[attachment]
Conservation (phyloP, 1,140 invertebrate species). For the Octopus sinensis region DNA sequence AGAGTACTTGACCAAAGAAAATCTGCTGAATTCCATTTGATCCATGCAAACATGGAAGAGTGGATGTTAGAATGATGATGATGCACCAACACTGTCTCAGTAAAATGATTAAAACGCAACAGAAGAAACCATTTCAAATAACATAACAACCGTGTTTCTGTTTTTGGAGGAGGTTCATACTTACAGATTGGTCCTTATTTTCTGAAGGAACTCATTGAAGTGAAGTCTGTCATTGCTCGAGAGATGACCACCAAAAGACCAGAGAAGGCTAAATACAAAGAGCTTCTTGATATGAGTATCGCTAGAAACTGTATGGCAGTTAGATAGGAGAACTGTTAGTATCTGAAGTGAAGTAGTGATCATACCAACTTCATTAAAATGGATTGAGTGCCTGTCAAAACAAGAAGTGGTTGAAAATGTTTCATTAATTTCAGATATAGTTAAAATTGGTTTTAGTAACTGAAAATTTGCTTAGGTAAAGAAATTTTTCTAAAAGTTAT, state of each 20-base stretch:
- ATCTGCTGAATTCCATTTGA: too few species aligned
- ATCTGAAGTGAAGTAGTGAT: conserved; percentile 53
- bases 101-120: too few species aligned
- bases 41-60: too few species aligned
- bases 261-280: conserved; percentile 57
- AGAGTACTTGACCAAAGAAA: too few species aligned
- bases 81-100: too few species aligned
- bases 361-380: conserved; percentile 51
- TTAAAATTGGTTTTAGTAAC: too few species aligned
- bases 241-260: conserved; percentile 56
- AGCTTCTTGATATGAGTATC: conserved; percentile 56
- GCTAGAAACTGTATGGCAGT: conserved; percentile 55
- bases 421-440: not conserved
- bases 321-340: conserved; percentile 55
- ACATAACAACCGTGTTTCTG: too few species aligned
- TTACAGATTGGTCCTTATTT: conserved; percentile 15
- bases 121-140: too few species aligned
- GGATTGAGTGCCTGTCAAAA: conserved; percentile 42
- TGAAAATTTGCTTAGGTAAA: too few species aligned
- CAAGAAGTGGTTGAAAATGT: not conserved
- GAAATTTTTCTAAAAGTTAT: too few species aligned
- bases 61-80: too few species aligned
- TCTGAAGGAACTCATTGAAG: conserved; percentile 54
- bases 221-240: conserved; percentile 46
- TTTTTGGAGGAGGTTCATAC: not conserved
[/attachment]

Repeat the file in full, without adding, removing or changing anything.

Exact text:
Conservation (phyloP, 1,140 invertebrate species). For the Octopus sinensis region DNA sequence AGAGTACTTGACCAAAGAAAATCTGCTGAATTCCATTTGATCCATGCAAACATGGAAGAGTGGATGTTAGAATGATGATGATGCACCAACACTGTCTCAGTAAAATGATTAAAACGCAACAGAAGAAACCATTTCAAATAACATAACAACCGTGTTTCTGTTTTTGGAGGAGGTTCATACTTACAGATTGGTCCTTATTTTCTGAAGGAACTCATTGAAGTGAAGTCTGTCATTGCTCGAGAGATGACCACCAAAAGACCAGAGAAGGCTAAATACAAAGAGCTTCTTGATATGAGTATCGCTAGAAACTGTATGGCAGTTAGATAGGAGAACTGTTAGTATCTGAAGTGAAGTAGTGATCATACCAACTTCATTAAAATGGATTGAGTGCCTGTCAAAACAAGAAGTGGTTGAAAATGTTTCATTAATTTCAGATATAGTTAAAATTGGTTTTAGTAACTGAAAATTTGCTTAGGTAAAGAAATTTTTCTAAAAGTTAT, state of each 20-base stretch:
- ATCTGCTGAATTCCATTTGA: too few species aligned
- ATCTGAAGTGAAGTAGTGAT: conserved; percentile 53
- bases 101-120: too few species aligned
- bases 41-60: too few species aligned
- bases 261-280: conserved; percentile 57
- AGAGTACTTGACCAAAGAAA: too few species aligned
- bases 81-100: too few species aligned
- bases 361-380: conserved; percentile 51
- TTAAAATTGGTTTTAGTAAC: too few species aligned
- bases 241-260: conserved; percentile 56
- AGCTTCTTGATATGAGTATC: conserved; percentile 56
- GCTAGAAACTGTATGGCAGT: conserved; percentile 55
- bases 421-440: not conserved
- bases 321-340: conserved; percentile 55
- ACATAACAACCGTGTTTCTG: too few species aligned
- TTACAGATTGGTCCTTATTT: conserved; percentile 15
- bases 121-140: too few species aligned
- GGATTGAGTGCCTGTCAAAA: conserved; percentile 42
- TGAAAATTTGCTTAGGTAAA: too few species aligned
- CAAGAAGTGGTTGAAAATGT: not conserved
- GAAATTTTTCTAAAAGTTAT: too few species aligned
- bases 61-80: too few species aligned
- TCTGAAGGAACTCATTGAAG: conserved; percentile 54
- bases 221-240: conserved; percentile 46
- TTTTTGGAGGAGGTTCATAC: not conserved